Kansas City at Oakland: Live Grades and Analysis for Kansas City

Brett Gering@BrettGeringCorrespondent IDecember 15, 2013

Edited by Brett Gering
Edited by Brett GeringJed Jacobsohn/Getty Images

Every time that Oakland (4-10) threatened to pull off a gut-wrenching comeback, Kansas City (11-3) stepped up to the plate and delivered a backbreaking blow that took the wind out of its rivals' sails. 

The Chiefs will host Indianapolis next Sunday with a ticket to the playoffs in their back pocket. 



Kansas City - 56

Oakland - 31

Kansas City Chiefs Grades
First-Half GradeFinal Grade
Pass OffenseAA
Run OffenseD+C-
Run DefenseB+B-
Pass DefenseBC+
Special TeamsC+C
vs. Oakland Week 15

Final analysis for the Kansas City Chiefs

Pass Offense: The term “fantasy football” never seemed as fitting as it did today, as Jamaal Charles authored a performance that dreams are made of. No. 25 recorded a jaw-dropping 195 receiving yards and four touchdowns on eight receptions. Alex Smith only misfired on three of his 20 passes, totaling 287 yards through the air before resting throughout the bulk of the final quarter. 

Run Offense: Knile Davis, who relieved Charles in the fourth quarter, averaged a respectable 4.4 yards per carry until the final drive, including a steamrolling 17-yard touchdown. His buzz-worthy mentor didn’t benefit from the same brand of blocking, though, as Charles was held to 20 yards on eight hand-offs.

Run Defense: Oakland entered today’s game averaging an impressive 4.8 yards per carry. However, the heart of Kansas City’s defense limited the Raiders backfield to a relatively modest figure of 3.9 yards per carry.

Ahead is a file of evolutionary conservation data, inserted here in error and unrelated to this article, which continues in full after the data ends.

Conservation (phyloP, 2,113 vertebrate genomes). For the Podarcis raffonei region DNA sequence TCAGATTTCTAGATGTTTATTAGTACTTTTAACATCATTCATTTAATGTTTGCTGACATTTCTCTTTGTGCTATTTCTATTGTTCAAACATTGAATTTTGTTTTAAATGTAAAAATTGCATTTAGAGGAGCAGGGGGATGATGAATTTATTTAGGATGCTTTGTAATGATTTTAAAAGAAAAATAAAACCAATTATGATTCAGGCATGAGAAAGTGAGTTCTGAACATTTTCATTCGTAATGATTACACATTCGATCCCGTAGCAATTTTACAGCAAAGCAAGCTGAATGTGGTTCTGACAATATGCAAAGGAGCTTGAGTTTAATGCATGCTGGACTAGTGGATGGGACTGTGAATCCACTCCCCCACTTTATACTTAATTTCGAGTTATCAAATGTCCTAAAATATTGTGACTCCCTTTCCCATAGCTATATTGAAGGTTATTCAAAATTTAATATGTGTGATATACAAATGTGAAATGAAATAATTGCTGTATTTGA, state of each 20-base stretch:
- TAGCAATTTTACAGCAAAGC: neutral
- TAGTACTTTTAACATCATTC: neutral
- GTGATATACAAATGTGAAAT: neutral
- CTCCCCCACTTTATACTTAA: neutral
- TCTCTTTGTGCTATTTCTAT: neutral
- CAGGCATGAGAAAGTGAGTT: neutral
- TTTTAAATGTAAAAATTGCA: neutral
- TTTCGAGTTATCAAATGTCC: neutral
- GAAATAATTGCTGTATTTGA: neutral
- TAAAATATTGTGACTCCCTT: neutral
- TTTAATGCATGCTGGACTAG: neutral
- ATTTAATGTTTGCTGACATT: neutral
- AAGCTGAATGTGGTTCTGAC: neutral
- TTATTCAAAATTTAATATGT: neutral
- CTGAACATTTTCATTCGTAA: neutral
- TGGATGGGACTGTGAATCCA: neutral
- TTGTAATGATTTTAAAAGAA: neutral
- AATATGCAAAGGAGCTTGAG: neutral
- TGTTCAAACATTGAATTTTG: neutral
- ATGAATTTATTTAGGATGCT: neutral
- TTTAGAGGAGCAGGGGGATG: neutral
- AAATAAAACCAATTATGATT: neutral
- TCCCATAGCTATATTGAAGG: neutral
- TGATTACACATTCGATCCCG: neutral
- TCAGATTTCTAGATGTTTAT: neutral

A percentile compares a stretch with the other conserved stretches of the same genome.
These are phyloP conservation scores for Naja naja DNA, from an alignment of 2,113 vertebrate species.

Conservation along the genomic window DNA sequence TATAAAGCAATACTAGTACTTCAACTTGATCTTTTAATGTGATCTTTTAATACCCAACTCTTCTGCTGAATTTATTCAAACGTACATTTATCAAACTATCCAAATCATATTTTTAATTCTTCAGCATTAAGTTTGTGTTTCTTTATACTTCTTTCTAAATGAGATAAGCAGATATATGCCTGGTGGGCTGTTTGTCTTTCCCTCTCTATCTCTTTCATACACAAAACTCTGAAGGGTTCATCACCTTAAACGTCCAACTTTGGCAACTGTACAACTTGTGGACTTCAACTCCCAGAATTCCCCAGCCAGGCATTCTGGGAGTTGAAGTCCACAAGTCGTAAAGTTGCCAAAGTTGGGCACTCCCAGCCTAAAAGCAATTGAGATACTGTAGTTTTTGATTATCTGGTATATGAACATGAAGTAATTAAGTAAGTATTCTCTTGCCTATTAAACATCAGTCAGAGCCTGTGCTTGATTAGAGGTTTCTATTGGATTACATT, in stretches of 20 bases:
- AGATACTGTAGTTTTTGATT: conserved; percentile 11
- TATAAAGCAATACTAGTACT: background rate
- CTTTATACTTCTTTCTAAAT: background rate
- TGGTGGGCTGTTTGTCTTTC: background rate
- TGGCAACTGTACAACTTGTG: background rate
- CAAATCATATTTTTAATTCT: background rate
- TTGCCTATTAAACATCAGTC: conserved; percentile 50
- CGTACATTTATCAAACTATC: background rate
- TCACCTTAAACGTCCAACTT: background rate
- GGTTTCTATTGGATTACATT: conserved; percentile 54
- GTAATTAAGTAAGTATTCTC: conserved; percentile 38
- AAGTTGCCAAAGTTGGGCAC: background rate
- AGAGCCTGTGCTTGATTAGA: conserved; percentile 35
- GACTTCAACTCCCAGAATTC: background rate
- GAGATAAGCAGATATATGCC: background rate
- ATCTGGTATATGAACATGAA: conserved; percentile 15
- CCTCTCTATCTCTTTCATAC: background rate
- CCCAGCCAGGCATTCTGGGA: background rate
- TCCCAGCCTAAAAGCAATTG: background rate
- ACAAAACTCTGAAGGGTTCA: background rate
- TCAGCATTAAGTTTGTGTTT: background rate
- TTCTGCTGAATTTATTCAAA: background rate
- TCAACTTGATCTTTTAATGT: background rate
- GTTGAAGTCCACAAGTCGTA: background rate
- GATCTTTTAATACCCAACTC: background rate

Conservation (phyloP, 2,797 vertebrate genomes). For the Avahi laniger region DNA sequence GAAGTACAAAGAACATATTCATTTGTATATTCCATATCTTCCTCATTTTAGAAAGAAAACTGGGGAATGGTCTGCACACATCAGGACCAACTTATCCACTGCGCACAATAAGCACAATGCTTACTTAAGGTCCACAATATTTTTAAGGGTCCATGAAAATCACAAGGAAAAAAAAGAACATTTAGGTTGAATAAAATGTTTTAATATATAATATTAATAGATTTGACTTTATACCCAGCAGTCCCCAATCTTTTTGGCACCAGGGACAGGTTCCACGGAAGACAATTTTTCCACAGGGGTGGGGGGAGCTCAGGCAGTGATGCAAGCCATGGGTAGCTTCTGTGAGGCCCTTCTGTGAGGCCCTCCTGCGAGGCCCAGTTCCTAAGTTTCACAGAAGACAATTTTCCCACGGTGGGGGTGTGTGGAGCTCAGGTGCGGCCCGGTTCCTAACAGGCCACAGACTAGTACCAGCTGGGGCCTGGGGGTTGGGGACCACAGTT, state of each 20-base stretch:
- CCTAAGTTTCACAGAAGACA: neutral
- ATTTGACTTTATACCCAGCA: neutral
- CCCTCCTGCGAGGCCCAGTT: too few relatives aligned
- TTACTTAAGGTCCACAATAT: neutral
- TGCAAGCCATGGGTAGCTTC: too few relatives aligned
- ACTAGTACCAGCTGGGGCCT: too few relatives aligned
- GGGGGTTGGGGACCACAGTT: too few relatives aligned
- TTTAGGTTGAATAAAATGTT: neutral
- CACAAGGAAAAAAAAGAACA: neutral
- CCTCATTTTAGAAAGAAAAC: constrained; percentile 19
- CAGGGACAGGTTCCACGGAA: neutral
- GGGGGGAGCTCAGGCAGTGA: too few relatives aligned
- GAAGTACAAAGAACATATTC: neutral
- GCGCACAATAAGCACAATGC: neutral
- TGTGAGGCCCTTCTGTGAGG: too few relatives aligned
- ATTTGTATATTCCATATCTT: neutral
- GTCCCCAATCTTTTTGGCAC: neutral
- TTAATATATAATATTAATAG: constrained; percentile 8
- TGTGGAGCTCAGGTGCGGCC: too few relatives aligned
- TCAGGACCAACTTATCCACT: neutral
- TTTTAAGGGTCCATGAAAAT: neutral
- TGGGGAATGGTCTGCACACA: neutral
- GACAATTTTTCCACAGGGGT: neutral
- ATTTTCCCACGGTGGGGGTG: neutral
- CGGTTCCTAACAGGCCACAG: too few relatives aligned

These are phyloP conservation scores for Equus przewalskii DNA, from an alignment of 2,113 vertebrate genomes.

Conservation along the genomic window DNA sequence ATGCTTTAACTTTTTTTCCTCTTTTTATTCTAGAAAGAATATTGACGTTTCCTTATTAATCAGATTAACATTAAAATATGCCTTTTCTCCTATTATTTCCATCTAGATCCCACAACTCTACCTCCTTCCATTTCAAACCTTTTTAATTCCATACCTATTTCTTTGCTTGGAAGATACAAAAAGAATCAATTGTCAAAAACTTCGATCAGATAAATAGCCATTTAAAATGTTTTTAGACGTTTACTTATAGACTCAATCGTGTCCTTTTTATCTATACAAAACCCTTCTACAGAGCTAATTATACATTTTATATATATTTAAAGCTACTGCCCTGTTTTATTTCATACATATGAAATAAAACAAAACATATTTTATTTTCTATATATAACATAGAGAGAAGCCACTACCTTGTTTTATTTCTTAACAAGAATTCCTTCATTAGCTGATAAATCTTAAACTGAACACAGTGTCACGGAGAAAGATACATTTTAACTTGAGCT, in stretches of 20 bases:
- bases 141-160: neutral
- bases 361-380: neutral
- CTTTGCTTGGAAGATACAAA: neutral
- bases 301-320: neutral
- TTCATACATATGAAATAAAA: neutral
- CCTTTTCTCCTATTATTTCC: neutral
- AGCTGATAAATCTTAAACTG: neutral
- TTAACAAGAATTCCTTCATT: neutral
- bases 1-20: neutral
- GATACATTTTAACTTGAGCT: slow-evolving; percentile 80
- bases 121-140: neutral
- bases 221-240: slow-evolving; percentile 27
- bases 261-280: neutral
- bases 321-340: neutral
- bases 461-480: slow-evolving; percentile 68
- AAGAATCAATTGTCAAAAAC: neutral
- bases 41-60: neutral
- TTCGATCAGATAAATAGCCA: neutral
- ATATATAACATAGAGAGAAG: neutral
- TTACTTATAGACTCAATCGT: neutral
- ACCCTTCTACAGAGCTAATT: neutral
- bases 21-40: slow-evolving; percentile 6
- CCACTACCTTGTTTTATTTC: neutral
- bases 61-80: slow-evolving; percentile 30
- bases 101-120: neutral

Pass Defense: Matt McGloin nearly eclipsed the 300-yard mark, tallying 297 passing yards before being spelled by Terrelle Pryor. Raiders receivers regularly embarrassed an over-pursuing Chiefs secondary with crossing routes, continually breaking tackles or drawing flags. That being said, Kansas City mitigated the damage by snagging five interceptions, including two by Pro Bowler Eric Berry. 

Special Teams: With the exception of Quintin Demps’ first return, the special teams didn’t contribute anything notable. 

Coaching: Bob Sutton exploited lackluster quarterbacking, and Andy Reid circumvented significant injuries with dynamic play-calling

Dec 15, 2013; Oakland, CA, USA; Kansas City Chiefs running back Jamaal Charles (25) is congratulated by quarterback Alex Smith (11) after catching a touchdown pass against the Oakland Raiders in the second quarter at O.co Coliseum. Mandatory Credit: Cary
Cary Edmondson-USA TODAY Sports


First-half analysis for the Kansas City Chiefs 

Pass Offense: Smith completed 11 of his 13 passes for 173 yards and three touchdowns—all three scores and all 116 of those yards stemmed from screens to Charles, who is currently two touchdowns shy of tying Gayle Sayers’ single-game touchdown record (non-quarterback) of six.

Run Offense: Kansas City only averaged 2.7 yards per carry on 10 attempts. Oakland defenders penetrated the backfield with relative ease, making Andy Reid’s decision to favor the aerial attack a no-brainer. 

Run Defense: Dontari Poe and Mike DeVito owned the interior. Although Rashad Jennings tacked two (one-yard) rushing touchdowns onto his stat sheet, both were byproducts of pass-interference flags in the end zone. 

Pass Defense: This is a mixed bag. The bad news? Kansas City’s secondary was routinely victimized by penalties, which served as springboards for both of Oakland’s touchdowns. However, the positives certainly outweighed the negatives as Eric Berry got two interceptions, including one pick-six. 

Special Teams: Demps opened the game with a 51-yard kick return, immediately swaying the momentum in Kansas City’s favor. One of Ryan Succop’s kickoffs did sail out of bounds, serving as the special teams’ lone blemish of the half. 

Coaching: Blitzing tends to be more effective against inexperienced passers as opposed to savvy vets, and this afternoon has served as Exhibit A for that rule of thumb. Matt McGloin was regularly pressured into game-changing miscues.  


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